Snowflake Children, Flaky

snowflake kid

I have seen this term used in a couple of different ways recently.

One is to describe children born via embryo adoption. This is when by using in vitro fertilisation, an infertile couple can have a baby, neither of them being one of the donors. The snowflake part seems to come in because the embryos are frozen along the way.

The other is to refer to young people who are becoming adults in this decade. In some circles they are being described as the Generation Snowflake, with an inflated sense of their importance, overly quick to take offence or get upset (the mall is closed one day and it is a major disaster or the fast broadband service goes down and they burst into tears).

Apart from this low threshhold of emotional vulnerability they also display less resilience.

It is not a particularly favourable term and reminds me of the word ‘flaky’, a slang word for crazy, unreliable or wacky.


Jim’s new girlfriend is definitely flaky, you don’t know what she is going to come out with next.



Another word that you don’t tend to find being taught or used that often by speakers of English as a second language According to Google’s trawling of the corpus world, it is not however going out of fashion.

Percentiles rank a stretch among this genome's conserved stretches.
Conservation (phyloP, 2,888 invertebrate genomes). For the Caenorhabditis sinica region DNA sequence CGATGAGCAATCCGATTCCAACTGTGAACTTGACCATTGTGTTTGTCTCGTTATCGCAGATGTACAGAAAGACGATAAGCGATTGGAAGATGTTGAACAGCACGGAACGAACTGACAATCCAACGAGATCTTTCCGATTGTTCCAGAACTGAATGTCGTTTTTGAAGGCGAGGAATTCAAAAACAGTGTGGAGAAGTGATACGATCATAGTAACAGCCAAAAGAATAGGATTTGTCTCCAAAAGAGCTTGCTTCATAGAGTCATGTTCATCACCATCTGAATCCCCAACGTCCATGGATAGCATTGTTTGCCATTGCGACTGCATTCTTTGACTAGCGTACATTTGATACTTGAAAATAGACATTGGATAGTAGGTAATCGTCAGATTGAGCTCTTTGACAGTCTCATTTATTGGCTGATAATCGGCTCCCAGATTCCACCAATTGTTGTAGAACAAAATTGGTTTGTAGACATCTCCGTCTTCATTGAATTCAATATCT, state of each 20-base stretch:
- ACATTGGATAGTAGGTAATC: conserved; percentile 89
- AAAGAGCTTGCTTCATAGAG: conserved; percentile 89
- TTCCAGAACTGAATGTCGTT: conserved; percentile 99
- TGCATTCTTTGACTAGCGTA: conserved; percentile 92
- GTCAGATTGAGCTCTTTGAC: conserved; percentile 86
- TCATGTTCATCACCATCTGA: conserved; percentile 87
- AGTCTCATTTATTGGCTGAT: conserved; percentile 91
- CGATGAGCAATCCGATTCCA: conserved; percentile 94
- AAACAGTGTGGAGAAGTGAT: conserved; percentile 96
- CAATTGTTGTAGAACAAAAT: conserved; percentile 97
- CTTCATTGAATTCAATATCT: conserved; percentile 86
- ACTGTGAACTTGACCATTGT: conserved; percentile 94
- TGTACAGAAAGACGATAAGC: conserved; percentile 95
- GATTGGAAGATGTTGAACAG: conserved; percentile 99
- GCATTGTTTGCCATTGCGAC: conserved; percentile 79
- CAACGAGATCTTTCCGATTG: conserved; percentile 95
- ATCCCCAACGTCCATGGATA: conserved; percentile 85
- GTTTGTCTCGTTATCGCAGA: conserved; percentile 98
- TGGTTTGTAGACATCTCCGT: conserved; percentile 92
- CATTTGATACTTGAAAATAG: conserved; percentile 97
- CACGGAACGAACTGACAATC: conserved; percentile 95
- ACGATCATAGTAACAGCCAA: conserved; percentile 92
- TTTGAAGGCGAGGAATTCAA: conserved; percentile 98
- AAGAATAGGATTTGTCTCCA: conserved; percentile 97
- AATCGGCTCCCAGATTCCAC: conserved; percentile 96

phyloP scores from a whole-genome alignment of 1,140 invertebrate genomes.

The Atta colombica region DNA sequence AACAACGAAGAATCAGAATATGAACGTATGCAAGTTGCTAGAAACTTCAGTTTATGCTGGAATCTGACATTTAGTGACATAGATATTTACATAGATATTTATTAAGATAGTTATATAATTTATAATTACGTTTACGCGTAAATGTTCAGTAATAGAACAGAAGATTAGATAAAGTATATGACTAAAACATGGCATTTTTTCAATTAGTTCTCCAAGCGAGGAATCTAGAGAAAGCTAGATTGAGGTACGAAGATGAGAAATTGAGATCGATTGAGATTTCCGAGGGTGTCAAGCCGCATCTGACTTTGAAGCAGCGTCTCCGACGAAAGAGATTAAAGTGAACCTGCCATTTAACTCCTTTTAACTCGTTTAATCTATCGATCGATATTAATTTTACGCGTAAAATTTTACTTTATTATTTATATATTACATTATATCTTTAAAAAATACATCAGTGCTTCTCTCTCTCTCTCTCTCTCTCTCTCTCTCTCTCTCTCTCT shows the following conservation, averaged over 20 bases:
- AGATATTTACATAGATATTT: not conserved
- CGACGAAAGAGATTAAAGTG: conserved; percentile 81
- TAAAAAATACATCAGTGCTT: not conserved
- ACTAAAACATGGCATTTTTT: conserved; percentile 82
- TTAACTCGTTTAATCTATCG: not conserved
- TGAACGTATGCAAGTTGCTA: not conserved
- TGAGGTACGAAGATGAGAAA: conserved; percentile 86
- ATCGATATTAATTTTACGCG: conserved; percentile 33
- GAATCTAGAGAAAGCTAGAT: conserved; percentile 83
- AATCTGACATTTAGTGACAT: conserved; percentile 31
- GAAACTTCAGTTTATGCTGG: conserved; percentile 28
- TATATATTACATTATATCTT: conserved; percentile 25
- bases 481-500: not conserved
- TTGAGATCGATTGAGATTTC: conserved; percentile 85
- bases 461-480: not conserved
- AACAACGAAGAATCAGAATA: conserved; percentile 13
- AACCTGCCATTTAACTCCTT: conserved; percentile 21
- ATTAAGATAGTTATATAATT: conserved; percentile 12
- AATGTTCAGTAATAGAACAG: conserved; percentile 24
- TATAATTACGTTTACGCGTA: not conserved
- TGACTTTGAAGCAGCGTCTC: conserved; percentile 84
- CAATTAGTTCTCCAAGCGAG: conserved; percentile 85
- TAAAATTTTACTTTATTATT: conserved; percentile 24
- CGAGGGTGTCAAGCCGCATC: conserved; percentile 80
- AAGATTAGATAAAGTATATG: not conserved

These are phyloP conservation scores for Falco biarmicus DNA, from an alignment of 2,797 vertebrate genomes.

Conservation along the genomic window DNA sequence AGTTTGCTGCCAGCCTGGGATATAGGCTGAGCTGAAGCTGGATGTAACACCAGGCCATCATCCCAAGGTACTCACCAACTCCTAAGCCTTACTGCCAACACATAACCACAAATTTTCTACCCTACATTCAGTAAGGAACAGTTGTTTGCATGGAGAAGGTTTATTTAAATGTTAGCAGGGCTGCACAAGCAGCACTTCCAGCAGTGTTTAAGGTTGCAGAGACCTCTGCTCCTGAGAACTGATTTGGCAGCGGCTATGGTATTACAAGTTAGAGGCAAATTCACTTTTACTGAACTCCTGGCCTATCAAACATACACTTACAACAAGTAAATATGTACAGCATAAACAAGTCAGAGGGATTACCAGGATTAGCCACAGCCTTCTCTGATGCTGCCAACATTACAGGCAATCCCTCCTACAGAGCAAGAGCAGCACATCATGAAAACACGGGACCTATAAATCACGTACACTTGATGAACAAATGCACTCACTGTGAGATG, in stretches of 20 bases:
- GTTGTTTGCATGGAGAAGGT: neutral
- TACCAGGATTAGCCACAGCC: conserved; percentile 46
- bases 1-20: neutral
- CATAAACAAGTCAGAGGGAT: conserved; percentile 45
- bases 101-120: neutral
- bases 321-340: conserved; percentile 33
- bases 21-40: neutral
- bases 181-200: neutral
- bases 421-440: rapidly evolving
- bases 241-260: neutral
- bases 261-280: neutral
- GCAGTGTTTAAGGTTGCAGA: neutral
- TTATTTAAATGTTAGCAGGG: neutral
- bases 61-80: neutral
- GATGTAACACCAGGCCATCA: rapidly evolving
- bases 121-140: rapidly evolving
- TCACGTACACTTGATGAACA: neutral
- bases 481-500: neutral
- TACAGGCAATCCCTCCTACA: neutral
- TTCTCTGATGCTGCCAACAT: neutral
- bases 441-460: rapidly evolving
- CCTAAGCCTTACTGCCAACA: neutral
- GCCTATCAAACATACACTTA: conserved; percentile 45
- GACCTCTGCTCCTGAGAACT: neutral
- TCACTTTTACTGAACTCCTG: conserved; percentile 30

There are two main uses of fraught basically:

Sailing in the Indian ocean is fraught with danger given the number of pirates in the area.

Doing up an old house can be fraught with difficulties and hidden structural ‘surprises’.

 So, the first meaning is ‘full of’ and we are referring to negative or unpleasant things.

The other meaning, probably less commonly used, is that of worried, anxious or tense.

fraught party

(Jen Yuson Photography)

The mood at the reception suddenly became fraught when her drunk ex-husband turned up.

 Relations between the two departments are somewhat fraught at the moment since the discovery of the theft.

 What I did not know before is that the word derives from Middle Dutch and means laden with something, like a cargo. So, it is a relative of the word freight! Interesting how some offshoots stand the test of the time!




From the French, meaning a slice or a portion, this word has started appearing with greater frequency in financial and legal circles.

The loan should be repaid in four tranches, one every three months.

tranche 2

The former president has a tranche of law suits to answer to in his name.

The residents will receive their compensation in three tranches, the first at the beginning of the work and the others to be paid as the project is completed.

So while the word is clearly used in the jargon of bankers and economists, it is also starting to gain ground in the media and in everyday English.



Another of those words, which sounds fun in English is umpteen.  Basically it is a substitute word for countless or a very high number which we do not wish to or cannot specify.

I have umpteen orders waiting on my desk to action on Monday

It also has an ordinal number form.

This is the umpteenth time I’ve told you to clean your room

For a commonly used concept, the term is relatively new and supposedly emerged from use by the British Army in World War 1.

There are umpteen dozen ways of making a mistake in this job so make sure you pay special attention.


 Larry has called Judy umpteen times this weekend. He sure is persistent!

Bare bones

bare bones

Another graphic expression.  The bare bones of something are the bare essentials, without any flesh or padding.  The meaning is very clear!